MicroCloud/MicroOvn: exposing containers to the outside world

Dear all,

Similar to this topic, I am trying to expose containers in my MicroCloud setup to “the outside world”, i.e. the rest of my (home) network. My setup is, however, slightly different from the one in the aforementioned topic, so I decided to open a new discussion.

My MicroCloud setup consists of three Lenovo ThinkCentre Tiny M910q computers named wiske{1,2,3}, each with a 256GB NVme SSD (for local storage) and a 2TB SATA SSD (for Ceph).

These snaps are currently installed:

$ snap list
Name        Version                 Rev    Tracking       Publisher   Notes
core20      20240416                2318   latest/stable  canonical✓  base
core22      20240408                1380   latest/stable  canonical✓  base
lxd         5.21.1-2d13beb          28463  latest/stable  canonical✓  in-cohort
microceph   0+git.4a608fc           793    quincy/stable  canonical✓  in-cohort
microcloud  1.1-04a1c49             734    latest/stable  canonical✓  in-cohort
microovn    22.03.3+snap0e23a0e4f5  395    22.03/stable   canonical✓  in-cohort
snapd       2.63                    21759  latest/stable  canonical✓  snapd

Given the compact form factor of these Tiny boxes, they only have one physical NIC installed (and I’m wondering if that is the underlying cause of my problems). After doing a fresh Ubuntu 22.04 server install I reconfigured the NIC on each machine as a bridge. This bridge then gets its IP address assigned via DHCP, but I have configured my router to always give each bridge the same address based on its MAC. My local LAN uses 192.168.10.0/24, with the router’s address being 192.168.10.254. The three bridges in the Tiny’s get assigned 192.168.10.{20,22,24}, respectively.

In the microcloud init phase, I set the address for MicroCloud’s internal traffic to 192.168.10.20, configured 192.168.10.254 as the gateway to the uplink network, set the IPv4 range for LXD to 192.168.10.200192.168.10.230 (my router’s DHCP range is limited to 192.168.10.1192.168.10.199 so that shouldn’t interfere).

What (mostly) works:

  • I can ping 8.8.8.8 or google.com from the three Tiny machines
  • I can ping 8.8.8.8 or google.com from the containers, however, strangely enough, only the first packet of a ping series (ping -c4) gets through. All subsequent ones never make it.
  • From the Tiny machines, I can ping machines in my local 192.168.10.x network (via IP or DNS entries)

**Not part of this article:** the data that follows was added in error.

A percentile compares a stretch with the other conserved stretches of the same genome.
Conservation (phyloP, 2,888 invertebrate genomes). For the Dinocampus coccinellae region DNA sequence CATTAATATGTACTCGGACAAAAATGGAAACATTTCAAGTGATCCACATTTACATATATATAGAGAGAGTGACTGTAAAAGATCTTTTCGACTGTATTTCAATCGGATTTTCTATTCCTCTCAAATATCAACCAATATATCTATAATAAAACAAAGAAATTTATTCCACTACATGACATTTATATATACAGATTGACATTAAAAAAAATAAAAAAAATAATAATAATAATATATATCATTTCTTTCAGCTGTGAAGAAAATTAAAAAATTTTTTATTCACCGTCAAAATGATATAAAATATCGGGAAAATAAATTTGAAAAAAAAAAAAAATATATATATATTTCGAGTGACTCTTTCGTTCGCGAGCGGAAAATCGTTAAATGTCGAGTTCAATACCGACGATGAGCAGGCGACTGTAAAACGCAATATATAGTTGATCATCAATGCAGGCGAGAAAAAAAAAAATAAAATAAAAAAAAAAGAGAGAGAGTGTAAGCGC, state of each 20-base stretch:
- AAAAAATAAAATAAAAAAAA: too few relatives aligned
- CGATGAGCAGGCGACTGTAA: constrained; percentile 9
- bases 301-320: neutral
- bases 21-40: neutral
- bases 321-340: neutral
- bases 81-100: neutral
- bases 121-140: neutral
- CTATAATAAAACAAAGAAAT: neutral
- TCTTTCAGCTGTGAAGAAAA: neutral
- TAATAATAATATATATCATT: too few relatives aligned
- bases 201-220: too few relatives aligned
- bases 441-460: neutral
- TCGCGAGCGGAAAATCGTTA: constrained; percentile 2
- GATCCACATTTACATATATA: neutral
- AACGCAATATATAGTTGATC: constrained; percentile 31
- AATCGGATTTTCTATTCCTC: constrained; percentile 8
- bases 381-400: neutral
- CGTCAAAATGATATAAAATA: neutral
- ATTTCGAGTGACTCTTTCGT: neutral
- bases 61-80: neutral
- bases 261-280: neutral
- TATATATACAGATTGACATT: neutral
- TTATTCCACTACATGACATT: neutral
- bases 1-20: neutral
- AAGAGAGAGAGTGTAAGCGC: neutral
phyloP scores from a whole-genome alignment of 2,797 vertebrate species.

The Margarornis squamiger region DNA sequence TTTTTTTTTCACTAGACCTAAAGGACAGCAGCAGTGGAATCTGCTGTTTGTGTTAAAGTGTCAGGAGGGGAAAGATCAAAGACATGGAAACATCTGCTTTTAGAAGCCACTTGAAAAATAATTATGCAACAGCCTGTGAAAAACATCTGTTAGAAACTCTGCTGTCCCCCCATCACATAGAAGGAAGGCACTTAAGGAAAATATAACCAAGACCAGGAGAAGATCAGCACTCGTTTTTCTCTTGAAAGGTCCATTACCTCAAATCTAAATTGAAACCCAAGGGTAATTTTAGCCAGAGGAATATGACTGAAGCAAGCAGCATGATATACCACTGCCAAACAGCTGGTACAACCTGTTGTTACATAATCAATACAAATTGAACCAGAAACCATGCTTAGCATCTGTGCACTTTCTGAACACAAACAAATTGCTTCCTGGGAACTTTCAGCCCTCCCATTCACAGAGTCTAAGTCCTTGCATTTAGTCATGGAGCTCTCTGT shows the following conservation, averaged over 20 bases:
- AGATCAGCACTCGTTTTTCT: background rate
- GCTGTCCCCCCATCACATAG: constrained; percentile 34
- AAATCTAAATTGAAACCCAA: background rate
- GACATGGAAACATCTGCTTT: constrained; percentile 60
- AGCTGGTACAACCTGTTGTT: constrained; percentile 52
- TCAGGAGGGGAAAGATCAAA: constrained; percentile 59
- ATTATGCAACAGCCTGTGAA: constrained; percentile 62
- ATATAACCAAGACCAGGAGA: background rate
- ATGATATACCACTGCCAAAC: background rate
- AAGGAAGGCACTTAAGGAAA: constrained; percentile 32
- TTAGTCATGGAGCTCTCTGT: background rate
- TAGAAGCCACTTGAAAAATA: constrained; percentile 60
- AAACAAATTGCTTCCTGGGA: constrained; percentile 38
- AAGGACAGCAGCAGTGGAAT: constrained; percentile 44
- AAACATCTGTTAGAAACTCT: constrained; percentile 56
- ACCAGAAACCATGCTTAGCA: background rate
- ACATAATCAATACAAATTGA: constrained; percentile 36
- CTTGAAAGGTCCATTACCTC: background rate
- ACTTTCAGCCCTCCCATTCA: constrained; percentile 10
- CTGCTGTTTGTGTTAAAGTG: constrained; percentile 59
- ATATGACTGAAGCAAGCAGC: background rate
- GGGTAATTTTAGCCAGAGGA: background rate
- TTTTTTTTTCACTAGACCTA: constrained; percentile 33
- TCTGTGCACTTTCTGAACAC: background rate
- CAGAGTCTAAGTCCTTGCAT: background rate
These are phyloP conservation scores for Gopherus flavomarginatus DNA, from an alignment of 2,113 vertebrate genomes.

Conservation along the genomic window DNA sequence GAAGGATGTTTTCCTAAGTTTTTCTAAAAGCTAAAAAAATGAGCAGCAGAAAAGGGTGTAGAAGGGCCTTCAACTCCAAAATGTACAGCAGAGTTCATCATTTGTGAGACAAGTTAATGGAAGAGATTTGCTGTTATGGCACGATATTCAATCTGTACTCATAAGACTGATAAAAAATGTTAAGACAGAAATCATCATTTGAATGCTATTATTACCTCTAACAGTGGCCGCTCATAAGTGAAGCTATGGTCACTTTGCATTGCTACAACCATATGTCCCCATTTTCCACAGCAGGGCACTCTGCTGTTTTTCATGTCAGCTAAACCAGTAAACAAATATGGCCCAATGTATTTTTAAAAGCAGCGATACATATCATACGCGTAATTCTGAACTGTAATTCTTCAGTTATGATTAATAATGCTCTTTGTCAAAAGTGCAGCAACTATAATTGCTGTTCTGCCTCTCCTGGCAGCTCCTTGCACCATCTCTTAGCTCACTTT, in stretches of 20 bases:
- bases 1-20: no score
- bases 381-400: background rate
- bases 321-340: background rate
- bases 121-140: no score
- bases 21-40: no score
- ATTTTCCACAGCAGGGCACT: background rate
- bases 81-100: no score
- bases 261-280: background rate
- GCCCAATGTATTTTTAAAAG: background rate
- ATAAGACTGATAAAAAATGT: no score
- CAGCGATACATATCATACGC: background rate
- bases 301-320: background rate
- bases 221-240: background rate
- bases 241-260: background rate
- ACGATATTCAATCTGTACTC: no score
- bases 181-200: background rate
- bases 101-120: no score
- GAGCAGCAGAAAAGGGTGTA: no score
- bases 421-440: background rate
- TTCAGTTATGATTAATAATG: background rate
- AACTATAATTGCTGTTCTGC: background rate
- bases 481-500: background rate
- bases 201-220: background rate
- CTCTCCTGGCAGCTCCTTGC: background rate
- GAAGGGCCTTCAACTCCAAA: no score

• From the containers, I can ping machines in my local 192.168.10.x network (via IP or DNS entries), again only the first ICMP packet seems to get through.

These are the current network configs:

$ lxc network show default
name: default
description: ""
type: ovn
managed: true
status: Created
config:
  bridge.mtu: "1442"
  ipv4.address: 10.235.4.1/24
  ipv4.nat: "true"
  ipv6.address: fd42:a8ee:c58f:9b2f::1/64
  ipv6.nat: "true"
  network: UPLINK
  volatile.network.ipv4.address: 192.168.10.200
  volatile.network.ipv6.address: 2a02:redacted:e19e
used_by:
- /1.0/instances/landscape
- /1.0/instances/logitechmediaserver
- /1.0/profiles/default
locations:
- wiske1
- wiske2
- wiske3

and

$ lxc network show UPLINK
name: UPLINK
description: ""
type: physical
managed: true
status: Created
config:
  ipv4.gateway: 192.168.10.254/24
  ipv4.ovn.ranges: 192.168.10.200-192.168.10.230
  ipv4.routes: 192.168.10.200/32
  ipv6.gateway: 2a02:redacted/64
  volatile.last_state.created: "false"
used_by:
- /1.0/networks/default
locations:
- wiske1
- wiske2
- wiske3

I currently have two containers running in the MicroCloud, one with IP address 10.235.4.3 and one with 10.235.4.4, both of which I would like to make available in the 192.168.10.0/24 local LAN so that the computers there can access the services they run.

I tried to follow the instructions in the aforementioned discourse post:

lxc network set UPLINK ipv4.routes=192.168.10.201/32

followed by

lxc network forward create default 192.168.10.201 target_address=10.235.4.4

What I expected to happen was that the 192.168.10.201 address would (magically?) appear on the LAN network and I would be able to contact the container via that address. However, that didn’t happen.

However, when I replace 192.168.10.201 with 192.168.10.200, i.e. the volatile.network.ipv4.address I can access the services in the container from the LAN.

So it seems like I am halfway there: how can I now provide access to the other container (with internal IP address 10.235.4.3? Or should using the .201 address (or others in the range from .201 to .230) have worked? From the earelier topic and this topic I would have thought the following should have worked:

lxc network set UPLINK ipv4.routes=192.168.10.201/32,192.168.10.202/32
lxc network forward create default 192.168.10.201 target_address=10.235.4.4
lxc network forward create default 192.168.10.202 target_address=10.235.4.3

Any help is much appreciated!